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Several candidates for the 2020 Democratic presidential nomination appeared at a forum in Washington, D.C., on Monday, to discuss issues of poverty, race and inequality. Raising the minimum wage was a high-profile topic there, as well as at other campaign events around the country. Meanwhile, candidates also emphasized voting rights and closing the racial wealth gap. Yamiche Alcindor reports.
But first, The demands of working-class voters are front and center on the Democratic campaign trail.
As Yamiche Alcindor reports, most of the candidates are tackling a critical question, how to help America's poor.
Poverty, race and inequality, today, at a candidate forum in Washington, D.C., those were the topics of focus.
We have to raise a minimum wage to minimum $15 an hour. It's disgraceful someone works 40 hours a week and lives in poverty.
If you vote for me for president, by definition, that means you're ready for me to say we're going to have reparations for slavery, not just because of the economic force, but because of the spiritual and moral force that comes from the recognition that damage has been done, a wrong has been done, a debt is owed, and it shall now be paid.
Across the country over the weekend, Democratic candidates joined fast-food workers striking for higher wages, from Senator Kamala Harris in Las Vegas.
Sen. Kamala Harris, D-Calif.:
And we have got to recognize that working people deserve livable wages.
To Former Texas Congressman Beto O'Rourke in Charleston, South Carolina.
Beto O’ Rourke:
You all ready to march?
(CHEERING AND APPLAUSE)
At a church in Spartanburg, South Carolina, O'Rourke later talked voting rights.
At the heart of our campaign is bringing everyone in, making sure that we're coming here to register tens of millions of our fellow Americans through automatic and same-day voter registration, that we remove obstacles like voter I.D. laws that keep people out of the ballot box.
Also in South Carolina this weekend, Senators Elizabeth Warren and Cory Booker, and South Bend, Indiana, Mayor Pete Buttigieg.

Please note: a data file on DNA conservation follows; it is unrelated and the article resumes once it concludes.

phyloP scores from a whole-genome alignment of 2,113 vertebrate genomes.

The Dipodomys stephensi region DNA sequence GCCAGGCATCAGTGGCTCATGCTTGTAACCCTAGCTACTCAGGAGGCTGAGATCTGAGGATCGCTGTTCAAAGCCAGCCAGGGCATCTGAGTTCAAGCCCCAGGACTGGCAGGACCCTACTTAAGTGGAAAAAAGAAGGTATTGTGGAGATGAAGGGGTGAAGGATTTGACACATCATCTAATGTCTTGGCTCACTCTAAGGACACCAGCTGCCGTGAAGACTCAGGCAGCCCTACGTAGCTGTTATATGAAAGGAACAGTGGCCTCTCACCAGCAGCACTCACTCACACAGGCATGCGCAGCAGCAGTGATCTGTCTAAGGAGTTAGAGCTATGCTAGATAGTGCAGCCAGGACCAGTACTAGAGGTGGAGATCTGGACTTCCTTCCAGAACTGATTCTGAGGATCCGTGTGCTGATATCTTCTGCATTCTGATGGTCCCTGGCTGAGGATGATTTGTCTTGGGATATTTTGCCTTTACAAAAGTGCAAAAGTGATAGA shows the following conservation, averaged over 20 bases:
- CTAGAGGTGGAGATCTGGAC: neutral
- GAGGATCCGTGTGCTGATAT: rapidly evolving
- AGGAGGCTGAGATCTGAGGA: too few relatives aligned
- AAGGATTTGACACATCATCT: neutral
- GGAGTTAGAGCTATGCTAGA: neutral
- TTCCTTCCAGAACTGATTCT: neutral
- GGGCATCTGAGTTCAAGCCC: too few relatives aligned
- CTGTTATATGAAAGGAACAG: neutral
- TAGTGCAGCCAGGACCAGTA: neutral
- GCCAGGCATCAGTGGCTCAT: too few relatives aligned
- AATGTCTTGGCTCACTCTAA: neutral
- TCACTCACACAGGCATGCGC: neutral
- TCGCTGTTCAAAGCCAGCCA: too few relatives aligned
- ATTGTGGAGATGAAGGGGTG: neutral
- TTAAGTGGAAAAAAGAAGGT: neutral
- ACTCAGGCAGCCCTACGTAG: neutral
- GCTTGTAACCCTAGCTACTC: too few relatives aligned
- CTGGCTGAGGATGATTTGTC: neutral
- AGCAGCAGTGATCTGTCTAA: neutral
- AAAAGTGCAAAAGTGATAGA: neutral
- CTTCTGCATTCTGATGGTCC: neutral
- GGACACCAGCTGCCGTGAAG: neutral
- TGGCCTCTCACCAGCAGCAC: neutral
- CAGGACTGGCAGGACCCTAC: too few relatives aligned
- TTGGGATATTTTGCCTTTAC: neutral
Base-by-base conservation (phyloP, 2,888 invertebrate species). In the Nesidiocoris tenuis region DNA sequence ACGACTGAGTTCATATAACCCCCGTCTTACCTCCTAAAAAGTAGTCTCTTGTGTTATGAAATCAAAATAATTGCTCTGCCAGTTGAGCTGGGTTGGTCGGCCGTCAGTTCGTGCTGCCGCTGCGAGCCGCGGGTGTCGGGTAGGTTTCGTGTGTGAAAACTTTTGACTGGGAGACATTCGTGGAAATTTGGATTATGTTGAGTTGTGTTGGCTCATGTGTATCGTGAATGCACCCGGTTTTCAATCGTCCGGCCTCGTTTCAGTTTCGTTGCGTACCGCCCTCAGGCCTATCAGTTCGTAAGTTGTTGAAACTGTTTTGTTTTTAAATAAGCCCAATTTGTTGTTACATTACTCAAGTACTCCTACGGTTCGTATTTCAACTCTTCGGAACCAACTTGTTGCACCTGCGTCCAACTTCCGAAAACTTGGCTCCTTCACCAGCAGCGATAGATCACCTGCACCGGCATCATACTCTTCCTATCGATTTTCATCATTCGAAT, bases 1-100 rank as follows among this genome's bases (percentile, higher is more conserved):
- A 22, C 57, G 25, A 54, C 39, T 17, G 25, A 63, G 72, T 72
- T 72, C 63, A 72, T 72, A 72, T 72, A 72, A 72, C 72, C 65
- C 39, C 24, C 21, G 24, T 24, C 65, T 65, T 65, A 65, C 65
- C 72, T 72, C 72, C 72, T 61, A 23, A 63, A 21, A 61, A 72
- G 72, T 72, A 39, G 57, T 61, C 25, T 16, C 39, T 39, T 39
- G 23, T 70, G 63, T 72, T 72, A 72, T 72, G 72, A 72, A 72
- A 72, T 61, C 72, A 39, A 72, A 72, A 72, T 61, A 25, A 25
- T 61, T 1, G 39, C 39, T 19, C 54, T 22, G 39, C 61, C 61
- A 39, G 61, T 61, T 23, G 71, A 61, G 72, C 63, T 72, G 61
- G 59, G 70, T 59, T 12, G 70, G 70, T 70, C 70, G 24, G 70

At a forum for black civic and business leaders, they spoke about closing the wealth gap between black and white Americans.
No one who works in this country ought to be poor. It's that simple.
Sen. Elizabeth Warren, D-Mass.:
Two cents on the dollar on the fortunes above $50 million is enough to produce the kind of investment in America that would help to close the black-white wealth gap.
Senator Cory Booker showcased his plan to benefit people of color.
Sen. Cory Booker, D-N.J.:
The average black family, black child, under this program, would get close to $30,000, the average white child about $15,000. It would virtually eliminate the racial wealth gap, giving everybody a fair start in creating wealth in this economy.
Candidates will soon have another chance to make their case to the crucial early voting state. Later this week, nearly all of the 23 Democratic contenders plan to head to South Carolina's Democratic Convention.
For the "PBS NewsHour," I'm Yamiche Alcindor.
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Yamiche Alcindor is the White House correspondent for the PBS NewsHour; the moderator of Washington Week, the weekly public affairs show on PBS; and a political contributor for NBC News and MSNBC. She often tells stories about the intersection of race and politics as well as fatal police encounters. She is currently covering the administration of President Joe Biden and the impact of the coronavirus pandemic.
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